Brown brings Washington experience to NBAA post

 - January 29, 2007, 6:04 AM

Steve Brown took over as NBAA senior vice president of operations three months ago, but he is an old hand on the Washington scene. Before accepting the NBAA post, he served as a senior vice president of AOPA, president of the National Aeronautic Association, and most recently as FAA associate administrator for air traffic services and then vice president of operations planning in the FAA’s new Air Traffic Organization (ATO).

A 3,500-hour pilot, he has also worked as an air-taxi pilot and full-time flight instructor and is a qualified aviation accident investigator. His wife, Cyndy, is a longtime pilot and flight instructor. So it could be said that the learning curve for his new job is considerably flatter than it might otherwise have been.

Brown believes that service to the NBAA membership helps improve both the safety and economic efficiency of their operations, and one of his objectives is to ensure access to the air transportation system.

“The key impediments to access these days are either local airport restrictions, air-traffic or airspace restrictions or potential security-oriented restrictions,” said Brown. “So the ops group is working on all of those access challenges to make sure that our members have the best access possible to both the National Airspace System and the national airport infrastructure.”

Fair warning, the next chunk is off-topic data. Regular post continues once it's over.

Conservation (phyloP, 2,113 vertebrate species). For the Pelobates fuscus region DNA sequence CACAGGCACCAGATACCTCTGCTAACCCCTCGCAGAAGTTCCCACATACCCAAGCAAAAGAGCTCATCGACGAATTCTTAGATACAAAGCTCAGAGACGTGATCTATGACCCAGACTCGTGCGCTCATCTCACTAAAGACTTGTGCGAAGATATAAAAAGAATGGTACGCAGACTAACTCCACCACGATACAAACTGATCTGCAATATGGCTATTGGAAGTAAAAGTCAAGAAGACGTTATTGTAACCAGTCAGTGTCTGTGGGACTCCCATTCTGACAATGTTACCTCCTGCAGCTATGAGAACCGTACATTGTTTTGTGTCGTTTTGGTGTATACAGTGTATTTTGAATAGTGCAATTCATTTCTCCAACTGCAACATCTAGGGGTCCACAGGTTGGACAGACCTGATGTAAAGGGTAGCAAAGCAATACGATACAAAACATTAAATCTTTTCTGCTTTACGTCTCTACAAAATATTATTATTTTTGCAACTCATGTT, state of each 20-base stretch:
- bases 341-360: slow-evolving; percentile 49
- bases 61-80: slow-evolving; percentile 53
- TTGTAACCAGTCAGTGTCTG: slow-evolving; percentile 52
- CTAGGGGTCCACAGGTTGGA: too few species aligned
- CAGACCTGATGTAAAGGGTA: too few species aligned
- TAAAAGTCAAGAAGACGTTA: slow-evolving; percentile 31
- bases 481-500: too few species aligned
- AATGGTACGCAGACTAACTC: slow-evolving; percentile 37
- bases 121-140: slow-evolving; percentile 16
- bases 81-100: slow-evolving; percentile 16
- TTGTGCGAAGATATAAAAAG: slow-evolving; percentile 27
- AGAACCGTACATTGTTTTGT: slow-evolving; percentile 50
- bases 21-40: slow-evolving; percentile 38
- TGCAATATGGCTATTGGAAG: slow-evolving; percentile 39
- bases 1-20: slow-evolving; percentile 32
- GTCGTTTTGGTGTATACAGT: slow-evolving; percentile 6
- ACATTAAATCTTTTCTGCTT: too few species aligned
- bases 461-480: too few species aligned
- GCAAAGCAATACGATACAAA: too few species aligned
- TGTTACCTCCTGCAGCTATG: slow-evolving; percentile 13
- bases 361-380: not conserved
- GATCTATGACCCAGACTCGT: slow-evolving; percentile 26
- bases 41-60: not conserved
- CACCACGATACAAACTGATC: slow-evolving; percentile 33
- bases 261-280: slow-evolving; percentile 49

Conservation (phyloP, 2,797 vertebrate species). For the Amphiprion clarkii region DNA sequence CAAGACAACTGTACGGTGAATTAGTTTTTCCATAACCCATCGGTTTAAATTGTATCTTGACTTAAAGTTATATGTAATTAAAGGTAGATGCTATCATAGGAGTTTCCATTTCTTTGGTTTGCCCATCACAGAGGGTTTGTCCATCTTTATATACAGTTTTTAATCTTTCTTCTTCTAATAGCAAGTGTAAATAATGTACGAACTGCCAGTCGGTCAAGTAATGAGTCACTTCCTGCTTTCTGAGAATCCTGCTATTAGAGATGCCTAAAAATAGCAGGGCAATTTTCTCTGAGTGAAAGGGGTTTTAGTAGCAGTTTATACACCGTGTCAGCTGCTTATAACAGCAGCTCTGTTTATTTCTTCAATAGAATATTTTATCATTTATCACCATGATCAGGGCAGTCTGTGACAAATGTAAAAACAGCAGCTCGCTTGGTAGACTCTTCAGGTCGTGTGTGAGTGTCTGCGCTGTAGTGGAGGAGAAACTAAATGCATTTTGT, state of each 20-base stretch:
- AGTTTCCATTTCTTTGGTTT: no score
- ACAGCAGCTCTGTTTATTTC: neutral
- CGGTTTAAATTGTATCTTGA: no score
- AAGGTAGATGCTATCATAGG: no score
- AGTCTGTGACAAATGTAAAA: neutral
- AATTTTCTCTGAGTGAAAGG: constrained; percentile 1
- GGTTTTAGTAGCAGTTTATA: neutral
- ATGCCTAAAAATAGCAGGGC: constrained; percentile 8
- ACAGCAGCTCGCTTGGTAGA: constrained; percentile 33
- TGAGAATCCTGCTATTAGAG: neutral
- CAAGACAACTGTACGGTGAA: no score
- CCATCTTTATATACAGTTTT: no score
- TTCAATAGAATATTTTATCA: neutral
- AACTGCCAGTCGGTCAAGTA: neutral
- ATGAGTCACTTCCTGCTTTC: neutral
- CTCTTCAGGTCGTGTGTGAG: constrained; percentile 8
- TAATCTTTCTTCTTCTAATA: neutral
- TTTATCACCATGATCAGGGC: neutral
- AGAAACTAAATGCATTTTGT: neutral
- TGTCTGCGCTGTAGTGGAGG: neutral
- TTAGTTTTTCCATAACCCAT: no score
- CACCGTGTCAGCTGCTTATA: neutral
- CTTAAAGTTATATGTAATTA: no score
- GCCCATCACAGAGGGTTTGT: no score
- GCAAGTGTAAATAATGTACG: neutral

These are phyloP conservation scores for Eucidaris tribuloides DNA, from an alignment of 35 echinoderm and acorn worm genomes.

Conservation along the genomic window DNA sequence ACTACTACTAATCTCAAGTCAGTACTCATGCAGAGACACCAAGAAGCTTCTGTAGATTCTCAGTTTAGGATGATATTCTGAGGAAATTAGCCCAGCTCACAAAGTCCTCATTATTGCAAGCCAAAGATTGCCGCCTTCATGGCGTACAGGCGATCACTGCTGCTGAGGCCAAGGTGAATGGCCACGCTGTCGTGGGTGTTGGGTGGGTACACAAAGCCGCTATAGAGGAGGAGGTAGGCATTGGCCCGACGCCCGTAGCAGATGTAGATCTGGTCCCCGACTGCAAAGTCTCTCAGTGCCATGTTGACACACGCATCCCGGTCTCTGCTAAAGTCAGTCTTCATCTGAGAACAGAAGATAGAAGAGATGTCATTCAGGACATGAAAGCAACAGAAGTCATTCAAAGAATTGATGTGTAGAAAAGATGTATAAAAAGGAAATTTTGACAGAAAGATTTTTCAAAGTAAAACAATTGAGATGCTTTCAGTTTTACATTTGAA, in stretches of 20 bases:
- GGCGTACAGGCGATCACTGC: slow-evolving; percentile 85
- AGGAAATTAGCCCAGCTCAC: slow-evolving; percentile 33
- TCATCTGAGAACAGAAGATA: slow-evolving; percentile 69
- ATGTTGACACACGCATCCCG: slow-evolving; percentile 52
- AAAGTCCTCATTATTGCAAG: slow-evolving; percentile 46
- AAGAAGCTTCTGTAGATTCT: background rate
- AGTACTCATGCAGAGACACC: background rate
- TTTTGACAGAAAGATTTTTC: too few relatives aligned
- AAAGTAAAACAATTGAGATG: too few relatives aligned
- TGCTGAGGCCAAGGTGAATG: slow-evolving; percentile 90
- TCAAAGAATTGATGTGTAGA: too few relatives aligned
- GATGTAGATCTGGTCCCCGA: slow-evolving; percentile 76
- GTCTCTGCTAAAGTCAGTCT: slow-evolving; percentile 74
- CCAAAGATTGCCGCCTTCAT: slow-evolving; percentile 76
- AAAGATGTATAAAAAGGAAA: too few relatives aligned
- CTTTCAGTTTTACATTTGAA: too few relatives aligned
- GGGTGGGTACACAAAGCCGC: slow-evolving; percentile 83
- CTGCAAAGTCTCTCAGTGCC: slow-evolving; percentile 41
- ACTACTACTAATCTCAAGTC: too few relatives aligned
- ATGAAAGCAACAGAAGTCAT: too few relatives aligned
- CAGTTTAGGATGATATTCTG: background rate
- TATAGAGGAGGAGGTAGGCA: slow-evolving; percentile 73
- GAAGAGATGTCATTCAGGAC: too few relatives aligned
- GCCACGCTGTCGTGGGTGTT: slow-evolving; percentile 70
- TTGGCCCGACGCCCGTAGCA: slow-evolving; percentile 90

Another focus is safety, especially in light of several recent high-profile business jet accidents and the negative publicity they generated in the mass media. “While access is critical, to a certain extent if you’re not perceived as operating safely and you are, in fact, not operating safely, then that’s a bigger issue,” he said. “We need to redouble our focus on operating safety and make sure we maintain our standards at a very high level.”

Asked how the recent crashes might have affected the public’s view of business aviation, Brown replied, “The public perception of the safety of business aviation, I think, is a continual challenge we face, because the vast majority of the public knows only about the airlines and a few dozen airports, for the most part the ones where the airlines fly. The scale of what we do is largely unknown to the public.”

As result, he said, NBAA, AOPA and the Helicopter Association International, and everyone else in general aviation, are engaged perpetually in making certain that the GA segment of the industry operates ever more safely and that the public has a better understanding of the types of GA operations.